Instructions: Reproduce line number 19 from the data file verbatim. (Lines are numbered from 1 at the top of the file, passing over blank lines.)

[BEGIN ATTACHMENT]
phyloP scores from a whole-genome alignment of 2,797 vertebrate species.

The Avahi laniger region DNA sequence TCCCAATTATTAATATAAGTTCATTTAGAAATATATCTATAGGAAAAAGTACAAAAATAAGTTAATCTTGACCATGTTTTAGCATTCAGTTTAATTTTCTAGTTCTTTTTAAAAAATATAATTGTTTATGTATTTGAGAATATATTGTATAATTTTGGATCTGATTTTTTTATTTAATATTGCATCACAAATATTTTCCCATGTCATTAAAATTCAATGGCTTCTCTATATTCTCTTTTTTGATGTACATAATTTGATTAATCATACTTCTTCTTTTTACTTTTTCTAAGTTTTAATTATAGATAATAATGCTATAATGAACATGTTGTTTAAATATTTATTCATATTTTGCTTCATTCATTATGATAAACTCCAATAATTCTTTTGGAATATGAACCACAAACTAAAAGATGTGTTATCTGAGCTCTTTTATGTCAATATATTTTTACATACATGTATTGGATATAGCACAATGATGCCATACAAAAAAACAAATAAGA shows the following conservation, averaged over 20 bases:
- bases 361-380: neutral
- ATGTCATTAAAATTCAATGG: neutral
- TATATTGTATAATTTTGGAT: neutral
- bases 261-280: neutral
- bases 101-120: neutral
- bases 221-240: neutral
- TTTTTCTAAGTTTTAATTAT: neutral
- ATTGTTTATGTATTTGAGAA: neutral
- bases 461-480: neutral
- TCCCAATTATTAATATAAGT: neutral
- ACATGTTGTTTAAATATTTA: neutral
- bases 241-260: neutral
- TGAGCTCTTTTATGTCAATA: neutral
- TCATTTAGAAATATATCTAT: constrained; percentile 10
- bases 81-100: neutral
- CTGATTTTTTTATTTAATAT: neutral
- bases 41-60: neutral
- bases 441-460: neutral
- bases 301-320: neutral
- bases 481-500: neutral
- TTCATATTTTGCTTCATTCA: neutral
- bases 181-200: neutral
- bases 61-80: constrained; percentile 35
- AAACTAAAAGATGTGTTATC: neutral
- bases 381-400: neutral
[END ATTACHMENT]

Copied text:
- bases 41-60: neutral